(A) In any action or proceeding for the return of firearms or ammunition seized under the provisions of this chapter, the court shall allow the prevailing party, other than the United States, a reasonable attorney's fee, and the United States shall be liable therefor.

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(B) In any other action or proceeding under the provisions of this chapter, the court, when it finds that such action was without foundation, or was initiated vexatiously, frivolously, or in bad faith, shall allow the prevailing party, other than the United States, a reasonable attorney's fee, and the United States shall be liable therefor.


Based on § 924(d)(2)(B), the NRA argues that it's entitled to attorney's fees as a prevailing party in a judicial challenge to BATF regulations promulgated without foundation under Chapter 44 of Title 18 (18 U.S.C. §§ 921-930), which concerns crimes involving firearms.


To recover a reasonable attorney's fee under § 924(d)(2)(B) on the "without foundation" theory advanced here, the statutory text plainly requires the NRA to show (1) an "action or proceeding" (hereinafter simply an "action") other than one "for the return of firearms or ammunition seized," (2) which is "under" Chapter 44, (3) which is "without foundation," and (4) with respect to which the NRA was a "prevailing party."


Hedging its bets at the outset, the NRA identifies not one but two (or maybe three) relevant "actions": "Both the regulations promulgated by defendants2 ... and the prosecution and defense of this lawsuit[ ] were, each of them, an 'action or proceeding under the provisions of [Chapter 44].' " Appellant's Brief at 9. But the action for which the NRA sought fees below, and in which it is a prevailing party, is unquestionably the lawsuit, not the agency rulemaking. See Appellants' Reply Brief at 8-9 n. 4 ("[T]he fee petition here involves only services for litigation, not for any prior administrative proceeding.").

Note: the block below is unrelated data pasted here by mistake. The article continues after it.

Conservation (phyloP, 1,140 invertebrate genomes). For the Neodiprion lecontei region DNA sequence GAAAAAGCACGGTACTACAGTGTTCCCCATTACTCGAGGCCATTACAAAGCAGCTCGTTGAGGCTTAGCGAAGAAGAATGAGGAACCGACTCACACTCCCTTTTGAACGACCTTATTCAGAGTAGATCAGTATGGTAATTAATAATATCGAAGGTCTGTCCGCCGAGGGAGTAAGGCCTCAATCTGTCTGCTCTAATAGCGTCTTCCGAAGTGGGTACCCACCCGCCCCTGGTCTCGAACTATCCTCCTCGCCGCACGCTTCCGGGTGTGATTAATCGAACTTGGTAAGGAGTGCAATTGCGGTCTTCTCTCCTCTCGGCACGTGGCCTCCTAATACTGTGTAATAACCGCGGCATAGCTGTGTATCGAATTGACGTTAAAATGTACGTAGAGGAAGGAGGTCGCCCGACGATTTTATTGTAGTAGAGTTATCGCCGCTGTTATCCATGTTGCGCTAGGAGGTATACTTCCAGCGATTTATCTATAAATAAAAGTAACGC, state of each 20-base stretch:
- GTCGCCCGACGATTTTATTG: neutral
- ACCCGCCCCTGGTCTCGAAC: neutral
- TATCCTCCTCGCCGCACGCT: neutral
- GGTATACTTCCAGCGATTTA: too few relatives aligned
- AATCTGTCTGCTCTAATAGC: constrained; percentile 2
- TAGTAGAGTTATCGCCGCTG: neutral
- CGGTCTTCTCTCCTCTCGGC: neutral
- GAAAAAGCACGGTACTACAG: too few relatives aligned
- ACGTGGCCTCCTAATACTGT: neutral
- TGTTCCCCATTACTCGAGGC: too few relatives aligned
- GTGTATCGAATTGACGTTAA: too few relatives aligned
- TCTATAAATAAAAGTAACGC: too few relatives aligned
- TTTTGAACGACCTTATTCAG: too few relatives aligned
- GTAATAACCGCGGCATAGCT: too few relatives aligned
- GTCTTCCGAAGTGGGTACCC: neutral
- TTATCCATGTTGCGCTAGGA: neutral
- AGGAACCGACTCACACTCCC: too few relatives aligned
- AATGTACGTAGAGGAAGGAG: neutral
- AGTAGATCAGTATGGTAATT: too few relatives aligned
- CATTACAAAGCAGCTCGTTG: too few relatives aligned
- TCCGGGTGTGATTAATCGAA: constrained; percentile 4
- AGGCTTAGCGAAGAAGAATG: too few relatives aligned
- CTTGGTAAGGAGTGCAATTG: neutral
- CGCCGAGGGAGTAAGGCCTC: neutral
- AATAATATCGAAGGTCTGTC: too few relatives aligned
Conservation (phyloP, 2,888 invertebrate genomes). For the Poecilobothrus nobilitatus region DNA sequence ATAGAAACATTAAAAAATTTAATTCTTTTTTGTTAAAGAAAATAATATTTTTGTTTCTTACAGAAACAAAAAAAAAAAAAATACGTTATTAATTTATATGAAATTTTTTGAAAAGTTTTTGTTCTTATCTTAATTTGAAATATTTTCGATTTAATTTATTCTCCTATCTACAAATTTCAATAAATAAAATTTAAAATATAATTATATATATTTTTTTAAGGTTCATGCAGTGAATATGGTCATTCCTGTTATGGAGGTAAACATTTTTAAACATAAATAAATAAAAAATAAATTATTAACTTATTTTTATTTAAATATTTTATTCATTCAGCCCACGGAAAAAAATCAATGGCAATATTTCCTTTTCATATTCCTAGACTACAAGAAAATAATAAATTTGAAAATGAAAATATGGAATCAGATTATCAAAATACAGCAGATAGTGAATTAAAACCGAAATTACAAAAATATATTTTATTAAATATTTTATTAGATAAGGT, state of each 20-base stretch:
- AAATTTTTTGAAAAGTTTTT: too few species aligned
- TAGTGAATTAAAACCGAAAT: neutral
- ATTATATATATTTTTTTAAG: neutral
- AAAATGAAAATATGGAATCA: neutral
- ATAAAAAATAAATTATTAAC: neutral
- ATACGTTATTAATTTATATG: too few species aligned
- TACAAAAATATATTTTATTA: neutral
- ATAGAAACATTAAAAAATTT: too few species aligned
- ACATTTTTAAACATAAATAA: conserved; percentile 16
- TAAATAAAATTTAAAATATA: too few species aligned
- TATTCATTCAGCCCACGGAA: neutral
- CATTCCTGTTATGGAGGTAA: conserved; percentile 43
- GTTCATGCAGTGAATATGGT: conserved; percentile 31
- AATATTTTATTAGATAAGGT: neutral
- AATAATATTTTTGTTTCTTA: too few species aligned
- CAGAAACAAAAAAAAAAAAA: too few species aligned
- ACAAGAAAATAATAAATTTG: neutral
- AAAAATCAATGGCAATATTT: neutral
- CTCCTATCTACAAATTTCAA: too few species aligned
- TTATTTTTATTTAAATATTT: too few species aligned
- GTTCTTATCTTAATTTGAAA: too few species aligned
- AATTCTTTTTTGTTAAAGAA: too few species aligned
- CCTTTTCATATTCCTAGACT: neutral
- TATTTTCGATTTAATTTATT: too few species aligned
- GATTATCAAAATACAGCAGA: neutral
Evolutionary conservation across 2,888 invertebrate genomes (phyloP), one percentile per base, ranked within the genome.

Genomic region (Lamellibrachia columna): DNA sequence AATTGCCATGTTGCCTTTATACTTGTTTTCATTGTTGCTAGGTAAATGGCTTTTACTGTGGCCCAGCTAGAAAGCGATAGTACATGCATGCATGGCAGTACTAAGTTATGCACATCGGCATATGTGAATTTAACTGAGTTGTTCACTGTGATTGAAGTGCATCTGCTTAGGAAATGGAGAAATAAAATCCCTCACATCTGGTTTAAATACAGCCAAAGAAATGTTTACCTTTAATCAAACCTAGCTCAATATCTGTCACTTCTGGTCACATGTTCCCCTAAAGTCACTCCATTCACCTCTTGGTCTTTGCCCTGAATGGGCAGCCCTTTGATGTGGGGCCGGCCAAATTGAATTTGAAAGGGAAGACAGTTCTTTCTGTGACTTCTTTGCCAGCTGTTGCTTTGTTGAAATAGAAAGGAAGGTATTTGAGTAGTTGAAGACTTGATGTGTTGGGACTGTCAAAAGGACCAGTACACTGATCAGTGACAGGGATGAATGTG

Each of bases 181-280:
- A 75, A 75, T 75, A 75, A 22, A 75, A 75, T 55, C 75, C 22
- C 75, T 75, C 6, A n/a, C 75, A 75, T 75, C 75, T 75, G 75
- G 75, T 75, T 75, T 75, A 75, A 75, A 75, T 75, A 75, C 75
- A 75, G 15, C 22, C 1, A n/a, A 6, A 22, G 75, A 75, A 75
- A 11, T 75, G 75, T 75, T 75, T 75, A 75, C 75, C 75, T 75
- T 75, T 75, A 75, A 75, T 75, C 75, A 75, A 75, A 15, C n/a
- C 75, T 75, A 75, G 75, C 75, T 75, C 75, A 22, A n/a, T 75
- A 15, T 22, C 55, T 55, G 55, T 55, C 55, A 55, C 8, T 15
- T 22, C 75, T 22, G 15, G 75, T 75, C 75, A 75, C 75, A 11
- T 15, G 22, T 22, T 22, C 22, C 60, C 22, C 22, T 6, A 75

Examining that action, it becomes obvious that the NRA's lawsuit fails to satisfy the third of the § 924(d)(2)(B) requirements we identified above, that the action for which recovery is sought be "without foundation."3 Far from being without foundation, the NRA's suit achieved at least part of its goal, the invalidation of certain BATF regulations. Had it been otherwise, the NRA could not now claim to be a prevailing party.


The NRA seeks to evade this result by improperly conflating its lawsuit and the agency rulemaking, arguing that § 924(d)(2)(B) permits it to recover as a prevailing party in its judicial action to invalidate an agency action that was without foundation. Section 924(d)(2)(B)'s language, however, quoted above, makes clear that the action for which fees are sought by the prevailing party and the action that is without foundation must be one and the same.4 That's not so here, so the statute doesn't apply.



For the foregoing reasons, the NRA can't recover attorney's fees expended pursuing its lawsuit against the BATF. We therefore affirm the district court's decision to that effect.




For that reason we also decline to consider the extensive legislative history proffered by the NRA and the arguments of both parties concerning its applicability. The strong presumption that legislative purpose is aptly expressed by the ordinary meaning of the words used in the statute "is rebutted only in 'rare and exceptional circumstances' when a contrary legislative intent is clearly expressed." Ardestani, --- U.S. at ----, 112 S.Ct. at 520 (citations omitted); see also American Tobacco Co. v. Patterson, 456 U.S. 63, 68, 102 S.Ct. 1534, 1537, 71 L.Ed.2d 748 (1982). This case presents no such circumstance


The regulations themselves, of course, can't constitute an action; the putative action is the rulemaking that generated them


This conclusion makes it unnecessary to consider the government's claim that the NRA's lawsuit wasn't brought under Chapter 44


That being so, only defendants are entitled to recover under § 924(d)(2)(B) in actions found to be "without foundation," because it is only defendants who necessarily prevail in such cases. The NRA's attempt to circumvent that limitation by intimating that the government's defense of its regulations in the NRA's lawsuit constitutes an action or proceeding without foundation, see Appellants' Brief at 9 (quoted earlier), must fail. Defenses against suit are not "actions or proceedings"; the suits themselves are